Tag: credit card reform act

‘Politicians’ Top 10 Promises Gone Wrong’

That’s the title of an upcoming FOX News Channel feature program with John Stossel, in which Cato Executive Vice President David Boaz and Director of Health Policy Studies Michael F. Cannon weigh in on some of the hidden, unforeseen, and unintended consequences of the attempts to deliver on promises our politicians make.

Politicians promised that:

  1. Cash for Clunkers would save the auto industry.
  2. Increasing the minimum wage would be good for the working poor.
  3. Title IX would end gender-based discrimination in college sports.
  4. Mega-construction projects like stadiums, arenas, and conference centers would create jobs.
  5. Changing the tax code would save small farmers and the environment.
  6. Credit card reform would save us from banking fees.
  7. Reforming the health care system would give us more affordable and more comprehensive care.
  8. Ethanol would reduce our dependence on foreign oil and save the environment.
  9. Home ownership for all would be good for America.

And the #1 promise politicians made that went awry?

Tune in to FOX News Channel this Friday, December 17, 2010 at 9:00 p.m. Eastern to find out. Use the #10Promises hashtag on Twitter during the program to follow the conversation.

Kindly note that while John Stossel’s programs normally air on the FOX Business Network, this feature program will appear on the FOX News Channel.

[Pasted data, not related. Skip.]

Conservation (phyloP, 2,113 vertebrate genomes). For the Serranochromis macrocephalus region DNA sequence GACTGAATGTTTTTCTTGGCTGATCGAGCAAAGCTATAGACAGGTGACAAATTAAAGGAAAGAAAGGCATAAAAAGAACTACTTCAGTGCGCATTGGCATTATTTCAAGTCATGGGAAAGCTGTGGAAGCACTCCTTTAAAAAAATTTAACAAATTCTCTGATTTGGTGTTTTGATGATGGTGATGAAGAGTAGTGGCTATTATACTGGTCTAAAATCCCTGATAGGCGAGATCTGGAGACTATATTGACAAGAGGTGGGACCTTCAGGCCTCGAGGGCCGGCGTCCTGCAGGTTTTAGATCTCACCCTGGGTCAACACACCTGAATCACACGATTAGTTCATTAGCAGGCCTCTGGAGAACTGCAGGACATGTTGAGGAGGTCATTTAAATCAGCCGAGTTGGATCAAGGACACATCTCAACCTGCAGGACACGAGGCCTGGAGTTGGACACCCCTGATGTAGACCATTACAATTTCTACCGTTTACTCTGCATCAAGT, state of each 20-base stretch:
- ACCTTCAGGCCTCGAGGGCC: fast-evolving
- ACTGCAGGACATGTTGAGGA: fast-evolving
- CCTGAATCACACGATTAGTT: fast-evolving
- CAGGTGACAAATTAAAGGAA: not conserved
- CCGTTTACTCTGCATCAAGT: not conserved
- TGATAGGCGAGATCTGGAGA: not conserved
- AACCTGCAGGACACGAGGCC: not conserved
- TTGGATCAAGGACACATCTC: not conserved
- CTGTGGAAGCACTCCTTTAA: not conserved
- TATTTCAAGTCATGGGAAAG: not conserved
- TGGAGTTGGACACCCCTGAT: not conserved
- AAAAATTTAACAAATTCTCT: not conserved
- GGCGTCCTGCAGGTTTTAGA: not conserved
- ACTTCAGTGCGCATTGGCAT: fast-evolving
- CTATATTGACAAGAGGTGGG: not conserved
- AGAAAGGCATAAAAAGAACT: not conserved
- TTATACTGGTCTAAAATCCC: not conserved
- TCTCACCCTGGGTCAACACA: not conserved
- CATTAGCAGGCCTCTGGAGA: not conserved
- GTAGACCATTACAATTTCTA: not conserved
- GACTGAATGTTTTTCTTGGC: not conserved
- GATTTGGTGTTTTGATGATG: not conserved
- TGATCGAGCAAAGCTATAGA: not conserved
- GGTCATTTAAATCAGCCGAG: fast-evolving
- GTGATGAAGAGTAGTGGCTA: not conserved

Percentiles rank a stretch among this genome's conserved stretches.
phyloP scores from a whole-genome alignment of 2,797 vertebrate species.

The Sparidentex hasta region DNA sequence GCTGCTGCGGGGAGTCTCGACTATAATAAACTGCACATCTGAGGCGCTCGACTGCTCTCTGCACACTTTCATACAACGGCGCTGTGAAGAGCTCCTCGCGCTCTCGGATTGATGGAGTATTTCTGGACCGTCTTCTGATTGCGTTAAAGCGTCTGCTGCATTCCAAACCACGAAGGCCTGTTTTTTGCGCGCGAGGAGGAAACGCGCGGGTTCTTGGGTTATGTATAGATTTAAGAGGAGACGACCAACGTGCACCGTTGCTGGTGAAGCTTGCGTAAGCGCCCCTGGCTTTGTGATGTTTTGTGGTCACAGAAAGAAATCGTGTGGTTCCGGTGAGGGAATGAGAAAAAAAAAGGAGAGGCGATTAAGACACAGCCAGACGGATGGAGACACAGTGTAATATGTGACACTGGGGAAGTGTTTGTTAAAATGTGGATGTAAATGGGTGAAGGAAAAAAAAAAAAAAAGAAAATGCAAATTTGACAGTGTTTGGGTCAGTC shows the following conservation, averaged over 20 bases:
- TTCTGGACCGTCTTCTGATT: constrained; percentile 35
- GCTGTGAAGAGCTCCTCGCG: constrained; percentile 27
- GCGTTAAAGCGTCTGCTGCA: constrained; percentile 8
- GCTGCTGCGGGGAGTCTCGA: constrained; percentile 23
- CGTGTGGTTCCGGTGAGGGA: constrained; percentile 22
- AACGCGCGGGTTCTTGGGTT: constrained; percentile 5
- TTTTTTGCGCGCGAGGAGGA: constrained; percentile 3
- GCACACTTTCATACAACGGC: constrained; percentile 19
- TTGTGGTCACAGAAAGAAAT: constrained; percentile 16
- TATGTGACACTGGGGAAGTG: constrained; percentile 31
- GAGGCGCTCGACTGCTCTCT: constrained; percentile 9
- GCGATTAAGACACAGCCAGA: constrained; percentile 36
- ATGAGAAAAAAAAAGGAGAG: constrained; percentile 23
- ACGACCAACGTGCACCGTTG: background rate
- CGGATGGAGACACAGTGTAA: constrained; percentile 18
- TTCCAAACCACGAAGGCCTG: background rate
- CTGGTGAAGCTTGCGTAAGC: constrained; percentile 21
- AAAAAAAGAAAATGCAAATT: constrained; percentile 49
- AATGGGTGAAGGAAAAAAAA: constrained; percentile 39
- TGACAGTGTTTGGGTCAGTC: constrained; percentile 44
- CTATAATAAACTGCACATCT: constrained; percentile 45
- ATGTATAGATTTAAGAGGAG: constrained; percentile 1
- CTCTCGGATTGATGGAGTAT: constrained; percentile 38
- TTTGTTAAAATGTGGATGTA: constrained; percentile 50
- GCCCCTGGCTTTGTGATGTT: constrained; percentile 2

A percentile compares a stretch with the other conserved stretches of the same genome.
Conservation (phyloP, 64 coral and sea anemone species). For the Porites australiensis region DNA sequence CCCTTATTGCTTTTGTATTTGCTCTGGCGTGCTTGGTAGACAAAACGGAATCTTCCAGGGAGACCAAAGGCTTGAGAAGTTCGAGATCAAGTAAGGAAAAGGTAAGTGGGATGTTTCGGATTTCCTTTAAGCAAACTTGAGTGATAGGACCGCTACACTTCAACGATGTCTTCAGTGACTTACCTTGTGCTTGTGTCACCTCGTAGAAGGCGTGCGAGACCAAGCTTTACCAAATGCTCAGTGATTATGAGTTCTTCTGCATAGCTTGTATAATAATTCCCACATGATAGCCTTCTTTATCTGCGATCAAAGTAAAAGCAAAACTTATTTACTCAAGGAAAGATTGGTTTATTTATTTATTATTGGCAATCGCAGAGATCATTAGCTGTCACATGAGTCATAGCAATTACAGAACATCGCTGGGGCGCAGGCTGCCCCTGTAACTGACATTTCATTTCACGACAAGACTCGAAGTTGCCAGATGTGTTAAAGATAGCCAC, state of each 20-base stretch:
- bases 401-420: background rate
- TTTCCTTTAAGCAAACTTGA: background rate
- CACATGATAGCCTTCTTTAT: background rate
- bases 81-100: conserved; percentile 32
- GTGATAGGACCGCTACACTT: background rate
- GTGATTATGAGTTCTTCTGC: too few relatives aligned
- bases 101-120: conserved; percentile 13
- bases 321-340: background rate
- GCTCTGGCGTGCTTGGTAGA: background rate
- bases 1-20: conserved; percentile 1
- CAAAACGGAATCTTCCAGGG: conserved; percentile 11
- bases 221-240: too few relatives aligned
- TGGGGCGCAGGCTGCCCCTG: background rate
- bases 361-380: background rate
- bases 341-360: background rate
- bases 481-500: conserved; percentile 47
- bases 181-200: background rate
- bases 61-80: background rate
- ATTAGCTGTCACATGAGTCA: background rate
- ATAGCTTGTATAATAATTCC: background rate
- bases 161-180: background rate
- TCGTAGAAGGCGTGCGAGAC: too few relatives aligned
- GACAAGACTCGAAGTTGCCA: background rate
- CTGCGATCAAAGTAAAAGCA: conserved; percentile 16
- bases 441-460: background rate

Credit Card Act Is Affecting the Job Market

Despite the economic stimulus and various financial bailouts, our economy continues to shed jobs.  One of the reasons for continued job losses is the decline in new hires, especially the lack of new hiring by small business.

As bank analyst Meredith Whitney discusses in the Wall Street Journal [$], all the major credit programs created by Congress and the Federal Reserve have been targeted at big corporations and Wall Street firms.  However, small companies, especially start-ups and partnerships, do not issue bonds in the debt markets, nor do they borrow from Goldman Sachs.  So these firms have been left out in the cold, as federal credit inventions have favored corporate America.

Adding insult to injury is that not only has Washington subsidized credit to large firms, it has taken actions that restrict the credit available to small firms and start-ups.  The prime example of this is the Credit Card Reform Act signed by President Obama in May.

As Whitney reports, “Credit cards are the most common source of liquidity to small businesses, used by 82 percent as a vital portion of their overall funding.”  In restricting the usage of credit cards and reducing the ability to risk-base price, Washington has eliminated the most important source of credit to small business.

Of course, being unable to project their future health care costs, or tax burdens (yes, they are going up, but by how much), many small businesses have either been forced to or chosen to sit on the sidelines of our economy.  Washington needs to recognize that Wall Street and corporate American are not the sum of our economy, if we hope to turn the employment situation around.